How and why you need to create your own lane
While I was interviewing Lucy Lucraft for an episode of her own podcast, What She Said, she asked me if I felt competitive with other copywriters. It wasn’t something I’d really given much thought to, so slightly off-the-cuff I said that I actually don’t, because I’ve sort of created my own lane. I’m doing things in what, I think, is quite a unique way, and I think that stops me from engaging competitively with other copywriters and content creators.
“Creating your own lane” is not a phrase I had used before, but if felt true to say, so I did. It was only afterwards that I thought about what I’d said, and realised how spot on it actually was.
Before we go any further I just want to clarify that I am in no way immune from feeling competitive with other people. I feel it a lot, and its something that I’m very conscious of. At a guess I’d say I’m probably even a bit more competitive than most people (hard to state with any sort of authority as we don’t really know what other people are feeling and thinking), and jealousy is an emotion I am very familiar with in lots of different contexts.
So when she asked me that question, I was actually quite surprised by my answer, especially as it’s not something I’ve intentionally worked towards.
However I do think it stems from something that definitely is intentional: I’ve put blinders on myself when it comes to other copywriters. I have a tight mastermind group (who are all US based which helps), but other than that don’t really follow any other copywriters or content creators online. Occasionally people pop up and I have a quick glance, but I try not to get sucked into their content, as I know it only really leads one way: down the comparison trapdoor.
I didn’t always do this though. When I started writing my website I spent quite a lot of time looking at other copywriter and content creator websites. It was, to be fair, a very good exercise in working out what I like and what I don’t. I found quite a few to be way too salesy for my tastes, lots of short sentences and emotional pull language, or overly feminine, targeting “girl bosses”.
But there were a few I really liked, and I found myself frequently going back to them when it came to thinking about how to phrase something, or how to structure a page. It got to the point where I wasn’t writing what I really wanted to say, but a piecemeal, watered-down, version of other peoples’ visions, ideas and positioning. And it was obviously rubbish.
So I took a step back. I forced myself to stop looking at other people, to focus instead on myself, and work out what I really want to say. And I have tried to remain true to this ever since.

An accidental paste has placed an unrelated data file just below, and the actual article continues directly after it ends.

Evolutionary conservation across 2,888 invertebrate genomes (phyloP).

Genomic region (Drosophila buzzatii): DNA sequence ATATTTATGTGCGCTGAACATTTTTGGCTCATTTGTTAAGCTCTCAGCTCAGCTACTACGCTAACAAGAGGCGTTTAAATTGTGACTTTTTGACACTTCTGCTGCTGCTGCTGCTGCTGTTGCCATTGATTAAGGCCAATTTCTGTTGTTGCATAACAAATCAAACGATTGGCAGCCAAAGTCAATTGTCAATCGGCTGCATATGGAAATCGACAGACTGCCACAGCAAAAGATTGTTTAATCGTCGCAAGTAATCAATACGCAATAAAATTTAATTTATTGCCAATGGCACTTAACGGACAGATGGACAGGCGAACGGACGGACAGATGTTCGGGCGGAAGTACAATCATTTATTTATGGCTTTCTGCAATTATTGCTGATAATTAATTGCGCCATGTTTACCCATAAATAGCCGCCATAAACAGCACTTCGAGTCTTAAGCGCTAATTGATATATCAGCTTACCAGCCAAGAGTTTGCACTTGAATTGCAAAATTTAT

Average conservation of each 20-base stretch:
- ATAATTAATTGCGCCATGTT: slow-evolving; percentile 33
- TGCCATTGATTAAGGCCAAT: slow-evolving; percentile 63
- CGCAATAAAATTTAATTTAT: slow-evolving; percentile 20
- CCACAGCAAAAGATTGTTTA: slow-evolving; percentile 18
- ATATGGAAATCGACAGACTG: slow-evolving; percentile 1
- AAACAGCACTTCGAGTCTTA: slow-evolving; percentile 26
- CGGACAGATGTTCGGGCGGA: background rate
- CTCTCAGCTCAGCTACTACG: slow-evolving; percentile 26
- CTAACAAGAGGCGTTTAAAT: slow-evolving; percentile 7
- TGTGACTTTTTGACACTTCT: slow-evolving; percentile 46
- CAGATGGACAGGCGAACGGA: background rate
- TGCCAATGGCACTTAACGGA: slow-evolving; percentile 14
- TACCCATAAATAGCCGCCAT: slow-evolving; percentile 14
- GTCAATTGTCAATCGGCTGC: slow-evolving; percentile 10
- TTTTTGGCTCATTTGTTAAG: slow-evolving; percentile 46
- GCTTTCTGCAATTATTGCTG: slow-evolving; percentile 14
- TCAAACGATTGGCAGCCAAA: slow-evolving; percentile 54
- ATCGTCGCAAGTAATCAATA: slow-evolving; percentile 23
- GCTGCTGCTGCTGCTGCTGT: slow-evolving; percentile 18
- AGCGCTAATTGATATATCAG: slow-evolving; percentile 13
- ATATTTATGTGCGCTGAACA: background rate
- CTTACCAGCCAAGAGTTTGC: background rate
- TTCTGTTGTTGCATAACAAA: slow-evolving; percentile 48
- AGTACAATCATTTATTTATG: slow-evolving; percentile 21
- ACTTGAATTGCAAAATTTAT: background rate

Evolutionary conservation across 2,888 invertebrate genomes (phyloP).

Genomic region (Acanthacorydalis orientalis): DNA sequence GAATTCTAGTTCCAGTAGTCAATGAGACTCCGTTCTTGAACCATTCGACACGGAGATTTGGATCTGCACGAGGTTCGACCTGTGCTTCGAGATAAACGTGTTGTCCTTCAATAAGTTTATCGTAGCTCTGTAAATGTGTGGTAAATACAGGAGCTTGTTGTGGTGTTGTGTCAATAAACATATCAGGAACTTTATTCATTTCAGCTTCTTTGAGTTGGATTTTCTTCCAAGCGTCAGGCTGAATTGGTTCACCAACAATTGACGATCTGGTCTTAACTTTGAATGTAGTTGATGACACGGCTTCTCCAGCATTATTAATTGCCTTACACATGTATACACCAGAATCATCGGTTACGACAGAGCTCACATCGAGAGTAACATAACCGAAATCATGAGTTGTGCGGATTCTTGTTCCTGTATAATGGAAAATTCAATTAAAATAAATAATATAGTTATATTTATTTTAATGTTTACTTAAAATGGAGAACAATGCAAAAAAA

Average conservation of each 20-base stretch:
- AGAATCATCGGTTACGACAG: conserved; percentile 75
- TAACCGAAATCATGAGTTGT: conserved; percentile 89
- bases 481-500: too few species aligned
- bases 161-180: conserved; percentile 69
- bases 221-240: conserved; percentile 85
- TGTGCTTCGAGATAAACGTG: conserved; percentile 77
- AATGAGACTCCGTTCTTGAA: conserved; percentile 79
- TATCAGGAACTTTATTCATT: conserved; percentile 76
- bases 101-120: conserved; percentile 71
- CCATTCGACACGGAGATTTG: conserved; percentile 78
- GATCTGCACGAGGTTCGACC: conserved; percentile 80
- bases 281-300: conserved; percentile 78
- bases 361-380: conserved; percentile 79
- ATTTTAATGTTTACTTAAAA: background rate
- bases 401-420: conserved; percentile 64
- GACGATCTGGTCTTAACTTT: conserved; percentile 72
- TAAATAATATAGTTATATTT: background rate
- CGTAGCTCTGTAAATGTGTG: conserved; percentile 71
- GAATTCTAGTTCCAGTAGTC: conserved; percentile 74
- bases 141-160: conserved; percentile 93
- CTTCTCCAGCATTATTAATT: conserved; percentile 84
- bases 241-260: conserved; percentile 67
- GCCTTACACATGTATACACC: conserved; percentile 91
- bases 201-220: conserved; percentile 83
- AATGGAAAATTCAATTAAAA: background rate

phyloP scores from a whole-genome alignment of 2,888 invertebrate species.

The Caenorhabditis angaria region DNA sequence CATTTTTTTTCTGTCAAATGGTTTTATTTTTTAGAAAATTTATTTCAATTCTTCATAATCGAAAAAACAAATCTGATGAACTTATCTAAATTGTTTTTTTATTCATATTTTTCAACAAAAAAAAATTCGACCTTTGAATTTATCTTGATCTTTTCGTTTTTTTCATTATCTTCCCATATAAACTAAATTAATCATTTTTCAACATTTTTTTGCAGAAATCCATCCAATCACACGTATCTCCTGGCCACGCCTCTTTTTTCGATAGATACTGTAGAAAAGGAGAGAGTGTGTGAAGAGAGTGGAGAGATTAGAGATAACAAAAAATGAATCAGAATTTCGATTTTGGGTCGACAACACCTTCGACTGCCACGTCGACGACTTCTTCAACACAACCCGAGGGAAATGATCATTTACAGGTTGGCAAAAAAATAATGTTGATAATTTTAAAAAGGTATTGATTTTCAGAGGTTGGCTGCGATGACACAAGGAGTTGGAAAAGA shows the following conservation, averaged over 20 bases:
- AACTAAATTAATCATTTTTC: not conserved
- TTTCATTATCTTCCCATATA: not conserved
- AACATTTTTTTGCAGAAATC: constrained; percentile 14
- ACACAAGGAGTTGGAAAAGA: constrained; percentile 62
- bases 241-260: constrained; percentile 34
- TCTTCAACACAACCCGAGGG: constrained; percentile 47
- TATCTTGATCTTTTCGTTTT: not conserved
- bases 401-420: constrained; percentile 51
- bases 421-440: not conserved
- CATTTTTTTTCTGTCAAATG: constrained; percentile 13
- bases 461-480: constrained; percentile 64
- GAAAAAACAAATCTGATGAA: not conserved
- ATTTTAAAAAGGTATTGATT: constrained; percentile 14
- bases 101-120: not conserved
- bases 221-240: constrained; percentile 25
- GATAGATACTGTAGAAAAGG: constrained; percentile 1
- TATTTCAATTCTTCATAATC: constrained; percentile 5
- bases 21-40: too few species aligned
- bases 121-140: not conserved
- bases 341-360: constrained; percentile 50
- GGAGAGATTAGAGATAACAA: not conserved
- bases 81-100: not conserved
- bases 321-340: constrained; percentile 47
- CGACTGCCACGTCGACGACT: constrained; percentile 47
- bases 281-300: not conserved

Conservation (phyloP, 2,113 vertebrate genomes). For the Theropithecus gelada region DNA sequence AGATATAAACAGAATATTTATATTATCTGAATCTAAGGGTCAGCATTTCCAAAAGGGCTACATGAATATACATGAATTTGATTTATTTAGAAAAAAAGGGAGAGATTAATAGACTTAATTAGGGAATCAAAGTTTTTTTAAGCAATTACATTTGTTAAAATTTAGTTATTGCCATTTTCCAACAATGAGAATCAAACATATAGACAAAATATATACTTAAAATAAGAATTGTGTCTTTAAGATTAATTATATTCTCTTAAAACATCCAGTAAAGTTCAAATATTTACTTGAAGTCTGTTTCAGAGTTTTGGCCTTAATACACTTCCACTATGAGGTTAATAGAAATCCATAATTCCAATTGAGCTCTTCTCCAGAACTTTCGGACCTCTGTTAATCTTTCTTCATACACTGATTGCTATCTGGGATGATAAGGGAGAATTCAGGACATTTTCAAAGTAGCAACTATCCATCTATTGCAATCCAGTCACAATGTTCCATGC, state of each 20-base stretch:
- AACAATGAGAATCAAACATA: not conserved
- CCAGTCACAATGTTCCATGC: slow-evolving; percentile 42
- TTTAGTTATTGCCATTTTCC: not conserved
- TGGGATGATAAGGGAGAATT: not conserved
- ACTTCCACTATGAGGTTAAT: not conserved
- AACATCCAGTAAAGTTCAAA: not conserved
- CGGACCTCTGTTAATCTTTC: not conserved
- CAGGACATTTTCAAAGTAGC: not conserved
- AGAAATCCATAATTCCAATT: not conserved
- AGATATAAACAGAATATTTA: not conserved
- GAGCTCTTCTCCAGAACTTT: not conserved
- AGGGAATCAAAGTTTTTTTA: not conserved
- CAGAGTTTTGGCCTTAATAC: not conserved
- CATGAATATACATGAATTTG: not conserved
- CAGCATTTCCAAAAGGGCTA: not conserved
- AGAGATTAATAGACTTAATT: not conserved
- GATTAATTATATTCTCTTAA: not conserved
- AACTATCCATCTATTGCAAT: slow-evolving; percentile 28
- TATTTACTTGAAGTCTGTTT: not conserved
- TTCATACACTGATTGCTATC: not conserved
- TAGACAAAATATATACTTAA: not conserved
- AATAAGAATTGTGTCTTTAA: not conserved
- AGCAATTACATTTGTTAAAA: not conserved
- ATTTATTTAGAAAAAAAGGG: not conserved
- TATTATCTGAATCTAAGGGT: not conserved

A not-intentional side effect of this has been that I’ve somehow created my own lane, and I think, as I said in the interview, this is a large part of why I don’t feel competitive.
There are a lot of (very good) copywriters and content creators out there now, and a lot of us are targeting creative entrepreneurs and small businesses, because we know how joyful and fulfilling that work can be. But by working out what I wanted to say, and saying that; by really thinking about what makes me unique as a copywriter and content creator, and making that the main thrust of my brand and copy; and by looking at how I think I can deliver the best work for my clients, and creating my own process from it, I have separated myself from the pack (or I like to think I have), and created my own lane in which to run.
Now, there’s no easy, non-arrogant way, to say this next bit so please excuse me! But I have also, and continue to, put a lot of thought into where my “zone of genius” lies (eurgh!), and I think it’s at at the crossroads of strategy and creativity. I think its being able to analyse, organise and structure, to put together a clear framework and positioning for brands, and then to be able to get creative with the copy that goes in it. It’s something that I’m still uncovering the more clients I take on, but as I do so I’m zoning in on it as a message.
Ok, I’ll go back to being British and self-deprecating now!
So how can you create your own lane? Well, my way is to stop thinking about how other people are doing things, and simply get really honest with yourself about who you are, and what makes you unique. And this starts with asking yourself some tough questions.
Here are a few to get your started:
1. Pretend you are not British for a moment, and ask yourself what is your “zone of genius”? What do you think you do damn well? Get as specific as you can. Don’t just think “I design pretty logos” but “I’m really good at designing logos that reflect how my clients see themselves and their brand”.
2. How are you different from other people in your field? Do you have different values or ethos? Do you have any experiences that makes you unique? Do you offer something extra that no one else really does?
3. What is your process? Are the materials or tools that you use unique, or do you approach your client work from a certain angle?
4. Why are you doing this? What are you really passionate about? Why do you want to attract certain clients? What is it about your industry that gets you fired up?
5. Who are you as a human-being? Why do your friends like you? What qualities do you have that help you with your work? Are you particularly empathetic or kind? Are you funny? Do you value honesty above everything else?
If you need any extra help creating your own lane, then I have just launched a new service, brand clarity calls, specifically for this! You can find out more about them over here.
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